The British government is allowed to perform mass surveillance of Britons’ social media and email accounts because the servers are based abroad, a security tribunal has heard.
The Daily Mirror reports that Security and Counter-Terrorism chief Charles Farr said the loophole means that government is even allowed to monitor private messages.
Under UK law, police and security services need a warrant to intercept communications within the UK, including phone calls and letters, but as many internet servers are based outside Britain, they do not fall under this regulation. In fact, the Regulation of Investigatory Powers Act specifically permits them to be monitored.
Mr Farr said that communications via Facebook, Twitter and Google should therefore be regarded as “external communications”. A Google search may also be regarded as “external” and therefore open to snooping.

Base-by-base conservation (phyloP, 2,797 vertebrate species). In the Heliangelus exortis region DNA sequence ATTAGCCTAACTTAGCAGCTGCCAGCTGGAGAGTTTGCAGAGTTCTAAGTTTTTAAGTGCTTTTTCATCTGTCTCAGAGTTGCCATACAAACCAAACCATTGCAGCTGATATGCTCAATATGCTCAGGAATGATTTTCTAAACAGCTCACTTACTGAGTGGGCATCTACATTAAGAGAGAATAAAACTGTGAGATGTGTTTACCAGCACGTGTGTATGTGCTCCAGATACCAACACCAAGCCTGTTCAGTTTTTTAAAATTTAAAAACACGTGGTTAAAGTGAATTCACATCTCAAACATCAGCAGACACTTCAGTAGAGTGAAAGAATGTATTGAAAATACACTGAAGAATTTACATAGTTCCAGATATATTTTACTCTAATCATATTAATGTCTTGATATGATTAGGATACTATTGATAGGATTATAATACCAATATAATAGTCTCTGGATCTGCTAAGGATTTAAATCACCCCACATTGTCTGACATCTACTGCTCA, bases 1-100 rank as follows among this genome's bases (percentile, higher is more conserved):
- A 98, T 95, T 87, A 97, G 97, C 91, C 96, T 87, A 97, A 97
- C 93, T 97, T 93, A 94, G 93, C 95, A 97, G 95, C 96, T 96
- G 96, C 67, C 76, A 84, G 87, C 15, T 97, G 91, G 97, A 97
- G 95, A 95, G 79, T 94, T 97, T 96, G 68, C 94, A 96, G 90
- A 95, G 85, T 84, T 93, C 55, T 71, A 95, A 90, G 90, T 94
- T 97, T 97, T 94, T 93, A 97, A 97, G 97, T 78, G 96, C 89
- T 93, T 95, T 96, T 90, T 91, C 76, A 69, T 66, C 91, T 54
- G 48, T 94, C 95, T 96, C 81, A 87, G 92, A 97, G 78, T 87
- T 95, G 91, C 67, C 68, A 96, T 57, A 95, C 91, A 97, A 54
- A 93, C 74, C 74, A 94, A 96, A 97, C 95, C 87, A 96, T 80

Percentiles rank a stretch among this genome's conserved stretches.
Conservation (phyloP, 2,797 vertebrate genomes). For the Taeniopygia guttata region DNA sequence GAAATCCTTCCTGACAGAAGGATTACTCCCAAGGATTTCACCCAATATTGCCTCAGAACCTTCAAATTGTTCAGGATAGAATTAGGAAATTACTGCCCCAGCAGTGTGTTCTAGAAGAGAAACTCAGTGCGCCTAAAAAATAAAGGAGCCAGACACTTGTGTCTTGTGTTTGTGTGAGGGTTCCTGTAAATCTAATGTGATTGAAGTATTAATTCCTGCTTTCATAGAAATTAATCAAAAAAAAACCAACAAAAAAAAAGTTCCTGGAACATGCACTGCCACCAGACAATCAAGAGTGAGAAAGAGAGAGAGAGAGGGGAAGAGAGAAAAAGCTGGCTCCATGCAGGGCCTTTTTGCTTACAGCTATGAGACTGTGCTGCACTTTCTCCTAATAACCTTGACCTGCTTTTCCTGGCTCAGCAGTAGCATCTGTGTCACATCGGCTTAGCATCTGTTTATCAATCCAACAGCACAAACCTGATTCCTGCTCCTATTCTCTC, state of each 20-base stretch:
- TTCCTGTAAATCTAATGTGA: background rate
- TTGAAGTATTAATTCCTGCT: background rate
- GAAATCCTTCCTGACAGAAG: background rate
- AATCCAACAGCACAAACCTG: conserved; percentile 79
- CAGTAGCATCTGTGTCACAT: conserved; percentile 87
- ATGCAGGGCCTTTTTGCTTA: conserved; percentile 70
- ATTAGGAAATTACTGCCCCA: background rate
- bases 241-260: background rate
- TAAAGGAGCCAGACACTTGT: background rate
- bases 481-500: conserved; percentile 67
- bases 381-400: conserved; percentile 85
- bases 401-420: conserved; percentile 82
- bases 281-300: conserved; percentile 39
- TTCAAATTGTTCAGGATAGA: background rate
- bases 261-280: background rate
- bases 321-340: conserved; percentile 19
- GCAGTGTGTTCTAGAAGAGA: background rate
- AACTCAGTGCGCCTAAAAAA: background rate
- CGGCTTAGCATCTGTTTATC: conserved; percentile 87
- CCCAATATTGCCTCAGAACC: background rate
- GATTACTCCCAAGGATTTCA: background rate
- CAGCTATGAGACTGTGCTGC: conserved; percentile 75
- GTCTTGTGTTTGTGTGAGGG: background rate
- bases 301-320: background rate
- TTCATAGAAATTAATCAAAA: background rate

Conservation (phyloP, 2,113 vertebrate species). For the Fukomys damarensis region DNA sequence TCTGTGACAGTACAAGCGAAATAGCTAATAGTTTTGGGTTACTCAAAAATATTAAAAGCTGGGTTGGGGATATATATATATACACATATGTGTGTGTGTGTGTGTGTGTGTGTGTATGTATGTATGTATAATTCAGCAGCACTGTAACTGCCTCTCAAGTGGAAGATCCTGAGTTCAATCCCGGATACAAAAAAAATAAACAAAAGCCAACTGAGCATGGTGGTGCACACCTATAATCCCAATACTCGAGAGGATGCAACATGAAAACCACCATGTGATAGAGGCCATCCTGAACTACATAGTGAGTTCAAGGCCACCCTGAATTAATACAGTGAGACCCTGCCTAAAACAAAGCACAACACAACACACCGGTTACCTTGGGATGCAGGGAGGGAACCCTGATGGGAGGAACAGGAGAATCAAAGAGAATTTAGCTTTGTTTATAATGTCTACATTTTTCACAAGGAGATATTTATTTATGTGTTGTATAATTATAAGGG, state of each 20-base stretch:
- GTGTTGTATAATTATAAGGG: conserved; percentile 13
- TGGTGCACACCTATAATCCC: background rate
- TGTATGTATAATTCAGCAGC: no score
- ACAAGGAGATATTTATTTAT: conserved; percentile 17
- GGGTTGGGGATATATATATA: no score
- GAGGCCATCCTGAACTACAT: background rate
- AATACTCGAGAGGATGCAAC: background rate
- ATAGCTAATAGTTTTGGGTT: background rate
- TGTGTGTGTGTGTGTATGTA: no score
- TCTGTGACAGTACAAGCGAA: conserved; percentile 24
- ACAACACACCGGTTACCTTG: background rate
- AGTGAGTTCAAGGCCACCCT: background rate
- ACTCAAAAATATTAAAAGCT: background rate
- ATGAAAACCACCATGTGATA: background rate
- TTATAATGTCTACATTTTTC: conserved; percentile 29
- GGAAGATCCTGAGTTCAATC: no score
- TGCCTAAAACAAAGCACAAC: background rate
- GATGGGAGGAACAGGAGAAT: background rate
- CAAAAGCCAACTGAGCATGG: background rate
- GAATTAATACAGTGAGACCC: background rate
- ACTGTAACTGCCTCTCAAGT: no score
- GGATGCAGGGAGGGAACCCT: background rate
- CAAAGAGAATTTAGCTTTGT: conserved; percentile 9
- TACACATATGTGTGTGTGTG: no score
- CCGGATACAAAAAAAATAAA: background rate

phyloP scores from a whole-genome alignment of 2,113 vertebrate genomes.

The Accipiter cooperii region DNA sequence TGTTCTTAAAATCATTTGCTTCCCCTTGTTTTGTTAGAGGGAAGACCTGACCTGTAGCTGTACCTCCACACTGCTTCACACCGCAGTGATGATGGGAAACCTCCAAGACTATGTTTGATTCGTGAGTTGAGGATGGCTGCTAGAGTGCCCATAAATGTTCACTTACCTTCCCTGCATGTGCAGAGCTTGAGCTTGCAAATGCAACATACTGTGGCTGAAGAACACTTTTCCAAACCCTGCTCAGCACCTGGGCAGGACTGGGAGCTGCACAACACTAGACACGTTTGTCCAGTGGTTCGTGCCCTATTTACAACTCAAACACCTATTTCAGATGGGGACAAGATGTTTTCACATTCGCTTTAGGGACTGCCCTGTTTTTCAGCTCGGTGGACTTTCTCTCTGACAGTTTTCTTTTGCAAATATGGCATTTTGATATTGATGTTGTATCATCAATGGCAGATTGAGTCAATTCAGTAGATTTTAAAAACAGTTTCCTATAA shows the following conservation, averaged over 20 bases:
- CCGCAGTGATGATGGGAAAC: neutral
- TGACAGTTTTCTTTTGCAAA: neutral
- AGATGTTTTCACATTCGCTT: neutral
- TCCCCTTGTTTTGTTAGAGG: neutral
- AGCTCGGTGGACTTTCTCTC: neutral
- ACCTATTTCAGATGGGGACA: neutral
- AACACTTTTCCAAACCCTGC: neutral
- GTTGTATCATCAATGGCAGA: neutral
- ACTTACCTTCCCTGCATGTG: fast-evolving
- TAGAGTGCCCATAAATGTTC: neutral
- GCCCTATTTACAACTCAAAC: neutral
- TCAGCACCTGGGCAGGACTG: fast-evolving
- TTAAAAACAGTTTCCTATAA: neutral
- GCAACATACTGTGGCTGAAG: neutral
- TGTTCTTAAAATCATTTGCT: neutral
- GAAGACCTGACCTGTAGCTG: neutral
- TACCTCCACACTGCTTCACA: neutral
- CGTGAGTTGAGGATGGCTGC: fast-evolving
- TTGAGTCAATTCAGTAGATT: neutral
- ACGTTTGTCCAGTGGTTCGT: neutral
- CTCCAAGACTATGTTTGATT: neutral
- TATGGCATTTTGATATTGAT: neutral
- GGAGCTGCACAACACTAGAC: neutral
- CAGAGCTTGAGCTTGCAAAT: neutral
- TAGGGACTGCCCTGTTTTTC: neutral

Mr Farr revealed the information in response to a submission by privacy campaigners to the Investigatory Powers Tribunal, the body that deals with complaints about the security services.
Me justified the policy, saying that without it the government wouldn’t have “adequate levels of intelligence”.
James Welch, director of campaign group Liberty, said: “If there was any doubt our snooping laws need a radical overhaul, there can be no longer.”